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The Race to Super-Resolution Microscopy: Is Deconvolution Enough?

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Super-Resolution Microscopy Samples

In 2014, the Nobel Prize in Chemistry was awarded to three scientists “for the development of super-resolved fluorescence microscopy.” As a result, the microscope industry has seen a dramatic surge of interest in super-resolution microscopy techniques over the last five years.

For those who are unfamiliar with the term, super-resolution microscopy refers to any optical technique used to view samples at a higher resolution than the diffraction limit of conventional light microscopes.

Today’s blog post will discuss super-resolution microscopy in depth. Learn about the limitations of super-resolution microscopes and discover ways to enable super resolution on your existing microscope system.

The limitations of super-resolution microscopes

Today, nearly every commercial microscope manufacturer offers super-resolution microscopes. These microscopes are almost as easy to use as a regular confocal microscope, but this has not always been the case. It has taken years to create user-friendly super resolution microscopes that do not require experts to run and align them.

Initially, a wave of interest in super resolution swept through the research community. But interest waned as researchers learned how much effort was required to perform these experiments. The returns were not worth the efforts to modify sample preparation, alter imaging mediums, or perform tedious tasks like refractive index matching.

Can confocal microscopes perform super-resolution imaging?

It has been well established that reducing the pinhole size below 1 AU in confocal microscopes enables increased resolution.

Theoretically, doing so could achieve the 2x increase in resolution that commonly defines super resolution. But in practice, it was found that resolution can only be improved by approximately 1.4x because high-frequency signals are weak when compared to plentiful low-frequency signals.

As a result, efforts focused on how existing technologies, like the confocal microscope, could be improved to use existing high-frequency spatial information already present in these images. Naturally, deconvolution came to mind.

How does deconvolution work?

Deconvolution algorithms work by reassigning out of focus photons back to their original positions, based on a theoretical or acquired point spread function (PSF), to increase the sharpness and clarity of acquired images.

In fact, deconvolution algorithms alone can reduce the size of a sub-resolution fluorescent bead full width at half maximum (FWHM) to achieve a measured 2x increase in resolution over widefield.

Let’s take a step back for a moment and define resolution in the context of microscopy. Traditionally, this is defined using the Rayleigh Criterion, which specifies that there must be at least a 26% decrease in intensity between two objects to properly define them as two separate objects.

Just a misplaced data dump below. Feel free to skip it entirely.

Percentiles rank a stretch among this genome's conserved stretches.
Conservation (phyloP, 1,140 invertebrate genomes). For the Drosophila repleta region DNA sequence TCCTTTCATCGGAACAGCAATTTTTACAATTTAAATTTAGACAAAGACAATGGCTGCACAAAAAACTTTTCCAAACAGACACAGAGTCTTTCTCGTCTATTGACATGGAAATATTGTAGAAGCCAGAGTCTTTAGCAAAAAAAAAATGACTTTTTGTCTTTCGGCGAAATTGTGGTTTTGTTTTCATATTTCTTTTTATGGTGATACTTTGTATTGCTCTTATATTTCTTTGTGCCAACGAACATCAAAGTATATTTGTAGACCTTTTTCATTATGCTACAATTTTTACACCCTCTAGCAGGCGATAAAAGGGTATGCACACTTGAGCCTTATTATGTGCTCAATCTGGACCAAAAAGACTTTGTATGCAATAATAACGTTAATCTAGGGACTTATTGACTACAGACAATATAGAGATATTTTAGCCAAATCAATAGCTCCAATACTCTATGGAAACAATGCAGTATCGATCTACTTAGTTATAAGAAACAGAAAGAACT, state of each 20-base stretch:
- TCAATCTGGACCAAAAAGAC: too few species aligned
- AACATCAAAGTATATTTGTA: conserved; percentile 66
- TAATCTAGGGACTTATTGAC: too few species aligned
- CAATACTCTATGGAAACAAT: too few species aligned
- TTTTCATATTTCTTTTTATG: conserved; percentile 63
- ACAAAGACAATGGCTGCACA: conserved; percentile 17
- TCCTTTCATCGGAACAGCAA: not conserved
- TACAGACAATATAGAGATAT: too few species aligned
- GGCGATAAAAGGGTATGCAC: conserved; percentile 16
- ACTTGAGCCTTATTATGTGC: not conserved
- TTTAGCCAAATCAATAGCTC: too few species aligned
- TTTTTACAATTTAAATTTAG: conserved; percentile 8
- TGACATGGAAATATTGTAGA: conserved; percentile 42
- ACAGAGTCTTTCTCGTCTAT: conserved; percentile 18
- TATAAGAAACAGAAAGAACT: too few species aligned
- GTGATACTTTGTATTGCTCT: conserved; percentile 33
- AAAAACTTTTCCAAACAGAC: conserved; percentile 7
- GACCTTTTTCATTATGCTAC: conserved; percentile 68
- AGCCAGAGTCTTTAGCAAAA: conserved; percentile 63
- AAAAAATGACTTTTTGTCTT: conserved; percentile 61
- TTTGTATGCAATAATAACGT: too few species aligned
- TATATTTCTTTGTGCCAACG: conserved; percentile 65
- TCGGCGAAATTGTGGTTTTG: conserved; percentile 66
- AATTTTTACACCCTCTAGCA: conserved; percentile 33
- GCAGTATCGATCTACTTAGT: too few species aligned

the Rayleigh Criterion: there must be at least a 26% decrease in intensity between two objects to properly define them as two separate objects

More commonly, this is referred to as two-point resolution. Slimming down the FWHM of a sub-resolution object through deconvolution provides sharper images, but this may not be enough to achieve super resolution.

This begs the question: is deconvolution enough to provide true super resolution data in actual samples?

The answer is no.

One of the famous linear deconvolution methods is the Wiener filter. The Wiener filter handles all high-frequency data in the same way, which leads to the formation of ringing artifacts, as displayed in the figure below:

Wiener filter ringing artifacts

Some may argue that these artifacts are minimized by modifying the strength of the filter or locking researchers out of them completely. But the reality is, large artifacts are not acceptable when observing structures below the resolution limit.

With that in mind, we developed Olympus Super Resolution.

Acquire (Super) Clear Images with Olympus Super Resolution

What exactly is Olympus Super Resolution? OSR is a filtering process that amplifies or attenuates specific high-frequency spatial information to provide a more reliable result.

Principle of Olympus Super Resolution

This process can be coupled with deconvolution algorithms to make super resolution images sharper and clearer.

To learn how Olympus Super Resolution can help you acquire clear images on your microscope, reach out to us today.


Related Content

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Image Processing with Deconvolution

Product Manager, Life Science Microscopy

Lauren Alvarenga is a product manager for research imaging in the Scientific Solutions Group at Olympus Corporation of the Americas. She is currently responsible for imaging software and inverted and super-resolution microscopes. She has a Bachelor of Science degree in Biomedical Photographic Communications from the Rochester Institute of Technology.

Oct 01 2019
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